It occurred to her to call the front desk. Ask for another, simpler room. She dialed for Jordan and let it ring. And ring. Again he wasn’t answering. So she sat like that, listening. Waiting, until her shoulders began to sag. The receiver plopped onto the empty pillow next to her. Her chin drooped, meeting her chest as her eyes closed. And she sank, falling into bedding, until—
Startled awake, she twirled and tangled in the sheets. Something. Definitely. In the walls. It pounded and slammed. It made progressing, eruptive circles around her. The headboard rattled. BUHWHUMP.
Faint shadows from the soft light fixture glitched. Tufts of drywall dust danced in descent around the room. WHUMP. WHUMP. BWHUMP.
Do you hear that? It’s so loud.
Andi wrestled her way out of the linens and stumbled into the hallway. The percussive slamming behind the walls seemed to react, to know; it followed her toward the entrance. The thumping careened up and across, sucking volume from the very atmosphere and setting framed art askew.
Going to the window, she reached out. Thrusting past satin curtains she threw it open. Leaning out up to her shoulders, she listened. Nothing on the roof, the street. It wasn’t coming from outside.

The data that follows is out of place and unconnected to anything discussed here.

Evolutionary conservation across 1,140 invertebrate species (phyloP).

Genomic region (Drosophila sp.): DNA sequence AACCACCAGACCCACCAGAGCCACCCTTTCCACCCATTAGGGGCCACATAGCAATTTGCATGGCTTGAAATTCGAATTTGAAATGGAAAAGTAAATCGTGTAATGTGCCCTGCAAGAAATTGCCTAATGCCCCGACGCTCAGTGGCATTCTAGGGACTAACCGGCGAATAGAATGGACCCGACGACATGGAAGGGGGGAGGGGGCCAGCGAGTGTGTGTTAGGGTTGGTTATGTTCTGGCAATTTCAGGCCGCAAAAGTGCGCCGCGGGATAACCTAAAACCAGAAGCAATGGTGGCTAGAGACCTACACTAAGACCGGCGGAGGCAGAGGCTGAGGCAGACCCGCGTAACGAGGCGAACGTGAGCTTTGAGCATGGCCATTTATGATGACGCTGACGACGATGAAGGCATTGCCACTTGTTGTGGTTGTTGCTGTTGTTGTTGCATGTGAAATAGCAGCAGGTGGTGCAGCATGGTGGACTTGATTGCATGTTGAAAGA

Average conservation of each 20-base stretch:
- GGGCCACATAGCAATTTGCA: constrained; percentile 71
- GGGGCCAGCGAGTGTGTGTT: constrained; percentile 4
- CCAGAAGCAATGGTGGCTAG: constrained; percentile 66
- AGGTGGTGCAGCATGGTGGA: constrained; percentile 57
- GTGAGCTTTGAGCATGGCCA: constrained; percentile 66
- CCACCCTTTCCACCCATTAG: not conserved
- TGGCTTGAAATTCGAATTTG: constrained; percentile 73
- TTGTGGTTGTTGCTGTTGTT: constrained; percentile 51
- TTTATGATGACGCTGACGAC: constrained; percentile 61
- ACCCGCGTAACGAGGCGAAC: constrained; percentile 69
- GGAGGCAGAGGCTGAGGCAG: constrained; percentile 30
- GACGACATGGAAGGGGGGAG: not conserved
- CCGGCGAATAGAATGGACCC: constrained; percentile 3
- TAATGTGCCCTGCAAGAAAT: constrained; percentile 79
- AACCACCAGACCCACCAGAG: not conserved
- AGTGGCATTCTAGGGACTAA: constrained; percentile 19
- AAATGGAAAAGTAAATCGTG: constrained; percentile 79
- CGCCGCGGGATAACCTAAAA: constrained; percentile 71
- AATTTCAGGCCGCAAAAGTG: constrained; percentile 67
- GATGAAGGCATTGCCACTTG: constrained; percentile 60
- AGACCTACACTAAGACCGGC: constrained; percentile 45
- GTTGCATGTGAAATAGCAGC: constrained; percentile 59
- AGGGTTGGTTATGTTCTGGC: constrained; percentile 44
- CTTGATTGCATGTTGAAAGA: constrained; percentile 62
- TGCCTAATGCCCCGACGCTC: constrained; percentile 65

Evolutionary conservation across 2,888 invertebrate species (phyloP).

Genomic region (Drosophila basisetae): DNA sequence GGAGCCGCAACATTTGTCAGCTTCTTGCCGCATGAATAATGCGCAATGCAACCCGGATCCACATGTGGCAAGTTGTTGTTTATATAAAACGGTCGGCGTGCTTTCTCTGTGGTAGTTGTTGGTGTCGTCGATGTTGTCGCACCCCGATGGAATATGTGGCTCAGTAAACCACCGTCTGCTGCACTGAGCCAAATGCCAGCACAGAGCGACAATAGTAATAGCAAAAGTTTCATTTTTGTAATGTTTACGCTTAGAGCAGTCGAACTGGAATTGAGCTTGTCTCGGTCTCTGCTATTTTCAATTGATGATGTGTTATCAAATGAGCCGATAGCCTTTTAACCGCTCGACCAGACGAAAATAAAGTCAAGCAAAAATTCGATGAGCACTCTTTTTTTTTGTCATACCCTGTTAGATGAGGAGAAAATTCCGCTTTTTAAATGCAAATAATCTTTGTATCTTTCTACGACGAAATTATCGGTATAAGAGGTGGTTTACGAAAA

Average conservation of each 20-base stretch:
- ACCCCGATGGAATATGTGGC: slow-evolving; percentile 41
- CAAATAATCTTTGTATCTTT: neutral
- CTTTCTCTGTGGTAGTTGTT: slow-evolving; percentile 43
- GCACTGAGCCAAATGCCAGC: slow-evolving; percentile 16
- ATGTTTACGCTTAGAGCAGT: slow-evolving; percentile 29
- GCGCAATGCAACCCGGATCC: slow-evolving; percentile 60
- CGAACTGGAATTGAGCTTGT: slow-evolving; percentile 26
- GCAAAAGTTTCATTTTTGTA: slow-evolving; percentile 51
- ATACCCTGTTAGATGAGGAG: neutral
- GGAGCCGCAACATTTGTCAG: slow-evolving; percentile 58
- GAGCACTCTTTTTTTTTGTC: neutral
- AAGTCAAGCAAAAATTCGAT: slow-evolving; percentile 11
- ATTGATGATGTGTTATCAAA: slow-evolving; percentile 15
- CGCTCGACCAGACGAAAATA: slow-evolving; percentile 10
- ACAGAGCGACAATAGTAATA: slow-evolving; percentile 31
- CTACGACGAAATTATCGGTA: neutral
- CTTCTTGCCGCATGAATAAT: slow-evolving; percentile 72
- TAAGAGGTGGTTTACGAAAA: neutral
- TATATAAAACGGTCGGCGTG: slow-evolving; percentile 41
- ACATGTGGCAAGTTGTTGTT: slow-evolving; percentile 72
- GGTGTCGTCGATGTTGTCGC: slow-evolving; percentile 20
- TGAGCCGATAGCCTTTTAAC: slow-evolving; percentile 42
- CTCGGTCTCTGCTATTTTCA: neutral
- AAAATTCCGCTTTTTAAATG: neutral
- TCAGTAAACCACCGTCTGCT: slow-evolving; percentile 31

There was a jarring crash from behind: the television, knocked over onto its face. She drew back in just in time to see the couch buck an inch off the ground.
WHUMP. BA-BUM. BA-BUM.
“Okay,” she said. Launching into a trot: “Enough. Enough, no.”
She tripped over the steps at the cusp of the penthouse proper and crawled the rest of the way to the elevator. She jabbed at the call button with an unsteady finger. The booming gained momentum, speed; it spread from one wandering focal point to surround her, to fill the room. Still punching the button, she looked over her shoulder. The walls themselves contracted, expanded. Like lungs. Like final, failing breaths.
Overhead, the ceiling compressed. Right over Andi, it began to sag. To shudder. With every resounding boom it sank a bit more.
WHUMP. WHUMP. WHUMWHUMWHUMWHUM.
Then—through the explosive discord and her own beating heart she heard something new. The phone was ringing. Such a simple thing, such a small thing in all this noise and violence.
Crouched, she made her way toward the phone in the kitchen. Snatched it off the hook and answered.